Spiritual abuse takes on many forms. The insidiousness of this becomes apparent every time I talk to women who don’t realize why they think or feel the way they do. It affects not only our spiritual lives, but also our hearts, minds, and as I believe, our bodies. It can be very difficult to identify, because it looks and sounds so right. With our built-in drive to please, to pursue holiness, and be obedient to God, we become particularly susceptible to this foul element of religiosity. In my belief, there is almost nothing more that grieves the heart of God!
Let us examine some of the obvious features.
Spiritual Abuse & Religious Cults
In relation to religion, the Compact Oxford English Dictionary of Current English defines “cult” as:
1 a system of religious worship directed towards a particular figure or object.
2 a small religious group regarded as strange or as imposing excessive control over members.
The Random House Unabridged Dictionary’s eight definitions of “cult” are:
1. A particular system of religious worship, esp. with reference to its rites and ceremonies;
2. An instance of great veneration of a person, ideal, or thing, esp. as manifested by a body of admirers;
3. The object of such devotion;
4. A group or sect bound together by veneration of the same thing, person, ideal, etc;
5. Group having a sacred ideology and a set of rites centering around their sacred symbols;
6. A religion or sect considered to be false, unorthodox, or extremist, with members often living outside of conventional society under the direction of a charismatic leader;
7. The members of such a religion or sect;
8. Any system for treating human sickness that originated by a person usually claiming to have sole insight into the nature of disease, and that employs methods regarded as unorthodox or unscientific.
Spiritual abuse occurs when someone in a position of spiritual authority, the purpose of which is to ‘come underneath’ and serve, build, equip and make God’s people MORE free, misuses that authority placing themselves over God’s people to control, coerce or manipulate them for seemingly Godly purposes which are really their own.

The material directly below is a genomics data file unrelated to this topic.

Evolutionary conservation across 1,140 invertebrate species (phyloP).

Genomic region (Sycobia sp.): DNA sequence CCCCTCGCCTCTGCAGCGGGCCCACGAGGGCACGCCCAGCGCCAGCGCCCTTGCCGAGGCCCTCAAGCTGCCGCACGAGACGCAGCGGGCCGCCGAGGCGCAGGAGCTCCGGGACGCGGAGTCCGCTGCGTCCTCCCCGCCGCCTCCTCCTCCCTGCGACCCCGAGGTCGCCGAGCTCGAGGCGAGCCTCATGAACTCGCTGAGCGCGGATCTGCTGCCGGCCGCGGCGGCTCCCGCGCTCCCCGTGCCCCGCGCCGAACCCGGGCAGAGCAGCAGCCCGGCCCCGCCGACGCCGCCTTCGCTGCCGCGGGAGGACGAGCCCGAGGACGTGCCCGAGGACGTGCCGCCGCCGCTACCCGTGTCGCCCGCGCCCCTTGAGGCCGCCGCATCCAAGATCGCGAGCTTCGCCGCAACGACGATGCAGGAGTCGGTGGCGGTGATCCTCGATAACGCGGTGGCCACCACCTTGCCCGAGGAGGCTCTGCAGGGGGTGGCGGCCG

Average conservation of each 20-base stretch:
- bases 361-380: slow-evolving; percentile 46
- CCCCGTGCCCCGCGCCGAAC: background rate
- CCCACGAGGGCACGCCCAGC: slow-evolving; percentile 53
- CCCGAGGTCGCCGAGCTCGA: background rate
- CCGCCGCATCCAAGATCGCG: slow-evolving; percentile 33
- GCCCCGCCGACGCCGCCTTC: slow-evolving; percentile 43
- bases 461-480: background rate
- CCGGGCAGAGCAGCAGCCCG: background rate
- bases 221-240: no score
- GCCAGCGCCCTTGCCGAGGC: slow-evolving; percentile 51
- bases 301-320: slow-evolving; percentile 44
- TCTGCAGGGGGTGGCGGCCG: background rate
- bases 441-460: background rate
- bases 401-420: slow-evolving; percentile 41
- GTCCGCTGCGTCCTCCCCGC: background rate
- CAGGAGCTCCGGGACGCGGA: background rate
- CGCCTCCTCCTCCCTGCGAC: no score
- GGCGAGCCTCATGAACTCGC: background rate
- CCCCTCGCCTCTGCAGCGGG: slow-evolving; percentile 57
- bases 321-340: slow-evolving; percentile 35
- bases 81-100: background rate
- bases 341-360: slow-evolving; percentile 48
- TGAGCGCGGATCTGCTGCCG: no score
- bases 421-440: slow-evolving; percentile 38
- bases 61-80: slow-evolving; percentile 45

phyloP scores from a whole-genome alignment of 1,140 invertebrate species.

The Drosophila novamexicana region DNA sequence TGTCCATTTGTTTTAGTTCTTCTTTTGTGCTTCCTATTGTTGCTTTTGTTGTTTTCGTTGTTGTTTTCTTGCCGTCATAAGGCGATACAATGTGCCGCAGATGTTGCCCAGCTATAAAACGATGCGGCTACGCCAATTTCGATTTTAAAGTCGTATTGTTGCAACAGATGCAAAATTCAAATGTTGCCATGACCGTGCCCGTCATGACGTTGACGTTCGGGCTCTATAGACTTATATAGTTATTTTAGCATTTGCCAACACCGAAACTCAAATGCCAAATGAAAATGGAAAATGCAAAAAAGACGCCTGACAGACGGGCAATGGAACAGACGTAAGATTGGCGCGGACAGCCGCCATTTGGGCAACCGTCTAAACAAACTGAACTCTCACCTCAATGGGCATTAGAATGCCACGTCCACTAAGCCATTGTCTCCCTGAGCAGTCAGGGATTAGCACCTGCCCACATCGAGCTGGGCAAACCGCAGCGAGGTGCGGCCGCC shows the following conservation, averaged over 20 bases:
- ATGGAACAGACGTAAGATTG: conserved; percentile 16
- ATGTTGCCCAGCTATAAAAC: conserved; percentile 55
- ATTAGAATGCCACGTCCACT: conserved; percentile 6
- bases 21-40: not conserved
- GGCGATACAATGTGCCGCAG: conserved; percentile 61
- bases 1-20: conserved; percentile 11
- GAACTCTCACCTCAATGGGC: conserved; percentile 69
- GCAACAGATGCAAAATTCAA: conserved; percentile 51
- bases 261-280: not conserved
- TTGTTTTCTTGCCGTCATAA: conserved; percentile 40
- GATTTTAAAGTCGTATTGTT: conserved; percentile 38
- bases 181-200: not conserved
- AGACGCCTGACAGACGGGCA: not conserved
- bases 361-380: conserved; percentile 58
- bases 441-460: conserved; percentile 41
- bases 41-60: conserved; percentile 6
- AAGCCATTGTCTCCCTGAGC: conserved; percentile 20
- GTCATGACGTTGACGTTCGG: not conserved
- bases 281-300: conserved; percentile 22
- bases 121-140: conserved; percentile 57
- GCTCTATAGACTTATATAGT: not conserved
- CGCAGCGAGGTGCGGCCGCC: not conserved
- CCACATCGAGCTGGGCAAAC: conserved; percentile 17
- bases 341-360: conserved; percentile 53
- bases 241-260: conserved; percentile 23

Unfortunately, this appears not only within the “crazies” such as Jonestown or the Moonies; many churches and families also exhibit these very characteristics. Taking advantage, whether intentionally or indirectly, these institutions exploit one’s love for God and loyalty; in effect using these qualities to promote their own agenda, purposes, and beliefs. In his book Churches that Abuse, Dr. Ronald Enroth lists several distinctives that are worth considering:
- Authority and Power – abusive groups misuse and distort the concept of spiritual authority. Abuse arises when leaders of a group arrogate to themselves power and authority that lacks the dynamics of open accountability and the capacity to question or challenge decisions made by leaders. The shift entails moving from general respect for an office bearer to one where members loyally submit without any right to dissent.
- Manipulation and Control – abusive groups are characterized by social dynamics where fear, guilt, and threats are routinely used to produce unquestioning obedience, group conformity, and stringent tests of loyalty to the leaders are demonstrated before the group. Biblical concepts of the leader-disciple relationship tend to develop into a hierarchy where the leader’s decisions control and usurp the disciple’s right or capacity to make choices on spiritual matters or even in daily routines of what form of employment, form of diet and clothing are permitted.
- Elitism and Persecution – abusive groups depict themselves as unique and have a strong organizational tendency to be separate from other bodies and institutions. The social dynamism of the group involves being independent or separate, with diminishing possibilities for internal correction and reflection. Outside criticism and evaluation is dismissed as the disruptive efforts of evil people seeking to hinder or thwart.
- Life-style and Experience – abusive groups foster rigidity in behavior and in belief that requires unswerving conformity to the group’s ideals and social mores.
- Dissent and Discipline – abusive groups tend to suppress any kind of internal challenges and dissent concerning decisions made by leaders. Acts of discipline may involve emotional and physical humiliation, physical violence or deprivation, acute and intense acts of punishment for dissent and disobedience.
While they believe such groups may not be cults, perse, the authors of The Drift into Deception: The Eight Characteristics of Abusive Christianity list specific qualities of those factions which are inclined towards spiritually abusive tendencies. From page 50: “We may define an aberrant group as one which emerged from orthodox, mainstream Christianity, but differs from it in belief and practices in one or more essential ways. The word aberrant means “straying from the right or normal way; deviating from the usual or natural type.” An aberrant Christian group, then , is neither a cult nor an evangelical organization.” The following attributes are often present in such assemblies: